On Friday morning, Richard and I walked to the Largo de Carmo, in front of the Guardia Nacional headquarters, where we heard some of the military veterans of the revolution comment on struggles yesterday and today, specifically the need to resist rolling back the social and economic gains of the past 40 years to please banks and business leaders.
Most of the people wore or carried red carnations in homage to the day. I kept thinking of one of the poems read at the Zeca tribute, calling the colors of freedom green and red—the colors of the carnations but also of the Portuguese flag. I bought a carnation and wore it to the end of the short but very crowded march down Avenida Liberdade to Rossio Square in the afternoon. Afterward, Richard and I took the short path up multiple flights of stairs to the Casa da Achada, where our friend Joana, who rented us the apartment where we stayed in 2012, was performing as part of a revolutionary choir.
The Casa de Achada is a wonderful community center for the neighborhood of Mouraria, just east of downtown. It features libraries for children and adults, a playground, space for exhibition and performances, and an active schedule of events and classes. When we were there, the exhibition space featured paintings by revolutionary artist and essayist Mário Dionisio, and outside were billboards with quotations and artifacts showing life under the dictatorship and the joy of a people experiencing their first days of freedom.
If you’re reading this post in a country where you’ve never known anything but freedom, it may be hard to imagine what it’s like to live without it. In Portugal under the dictatorship, for instance, children were not required to attend school beyond the age of eight, and one-third of the country was illiterate. Boys and girls went to separate schools. Students who arrived late, broke the rules, or gave certain wrong answers received harsh physical punishment. Religion was central to the classroom and school day even in public schools. Teachers could not marry without permission from the Ministry of Education, a restriction that extended to many other jobs as well. Women were considered the property of their husbands and could not travel outside the country without their husbands or notarized and officially-approved permissions from their husbands. Women had no reproductive rights, because having babies was considered an interest of both their husbands and the State.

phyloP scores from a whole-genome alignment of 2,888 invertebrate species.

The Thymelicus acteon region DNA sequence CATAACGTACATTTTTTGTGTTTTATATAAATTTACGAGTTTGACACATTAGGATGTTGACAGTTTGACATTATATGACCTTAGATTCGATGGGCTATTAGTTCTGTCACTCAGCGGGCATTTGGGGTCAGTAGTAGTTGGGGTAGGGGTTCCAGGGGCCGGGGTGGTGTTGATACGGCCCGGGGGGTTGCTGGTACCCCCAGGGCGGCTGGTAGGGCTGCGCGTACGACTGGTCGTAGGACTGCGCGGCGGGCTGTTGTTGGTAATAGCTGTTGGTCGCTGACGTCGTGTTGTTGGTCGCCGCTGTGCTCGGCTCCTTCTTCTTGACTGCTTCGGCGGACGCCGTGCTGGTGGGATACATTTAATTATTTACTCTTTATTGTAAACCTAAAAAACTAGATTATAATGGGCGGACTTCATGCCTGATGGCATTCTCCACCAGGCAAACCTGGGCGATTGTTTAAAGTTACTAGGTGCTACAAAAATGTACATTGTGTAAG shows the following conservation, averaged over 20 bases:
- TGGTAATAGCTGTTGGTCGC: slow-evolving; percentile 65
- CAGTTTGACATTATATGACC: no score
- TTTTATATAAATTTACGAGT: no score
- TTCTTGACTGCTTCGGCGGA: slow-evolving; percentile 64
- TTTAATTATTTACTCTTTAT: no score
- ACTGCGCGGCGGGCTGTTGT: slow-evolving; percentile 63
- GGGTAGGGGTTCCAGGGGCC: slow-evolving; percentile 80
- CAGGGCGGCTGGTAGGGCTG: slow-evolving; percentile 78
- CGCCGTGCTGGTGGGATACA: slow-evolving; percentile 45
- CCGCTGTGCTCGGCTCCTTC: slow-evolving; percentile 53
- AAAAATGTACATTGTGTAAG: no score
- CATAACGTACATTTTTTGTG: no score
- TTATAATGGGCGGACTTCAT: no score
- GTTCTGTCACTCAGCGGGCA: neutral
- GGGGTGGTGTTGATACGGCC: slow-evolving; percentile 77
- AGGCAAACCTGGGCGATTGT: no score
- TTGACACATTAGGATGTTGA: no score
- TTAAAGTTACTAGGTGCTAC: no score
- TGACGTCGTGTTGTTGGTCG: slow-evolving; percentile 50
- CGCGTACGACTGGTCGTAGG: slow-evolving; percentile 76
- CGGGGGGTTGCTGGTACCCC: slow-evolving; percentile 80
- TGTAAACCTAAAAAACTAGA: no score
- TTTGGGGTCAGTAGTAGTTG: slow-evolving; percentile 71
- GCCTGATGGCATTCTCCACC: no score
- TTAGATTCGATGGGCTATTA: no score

The indignities large and small of life under dictatorship went on and on. In addition, the small, impoverished country (in large part because the dictator wanted the people to remain ignorant and unskilled to be easier to control) was mired in wars against liberation forces in Angola, Guinea-Bissau, and Mozambique, wars that resulted in nine thousand Portuguese dead and more than 100,000 wounded, and many more casualties among the various African peoples. The MFA consisted in large part of officers radicalized by their time in Africa—as was Zeca, who spent much of his childhood in Mozambique and later married a Mozambican woman.
We had a long and memorable day honoring these brave revolutionaries, whose peaceful removal of an oppressive regime and restoration of democracy captivated the world 40 years ago. We also understand that the struggle continues, and protecting democracy—rule by the people—against power-hungry despots and bean-counting plutocrats requires that we do not rest, and we do not retreat.
Enjoy these other photos from the 40th anniversary, April 25, 2014.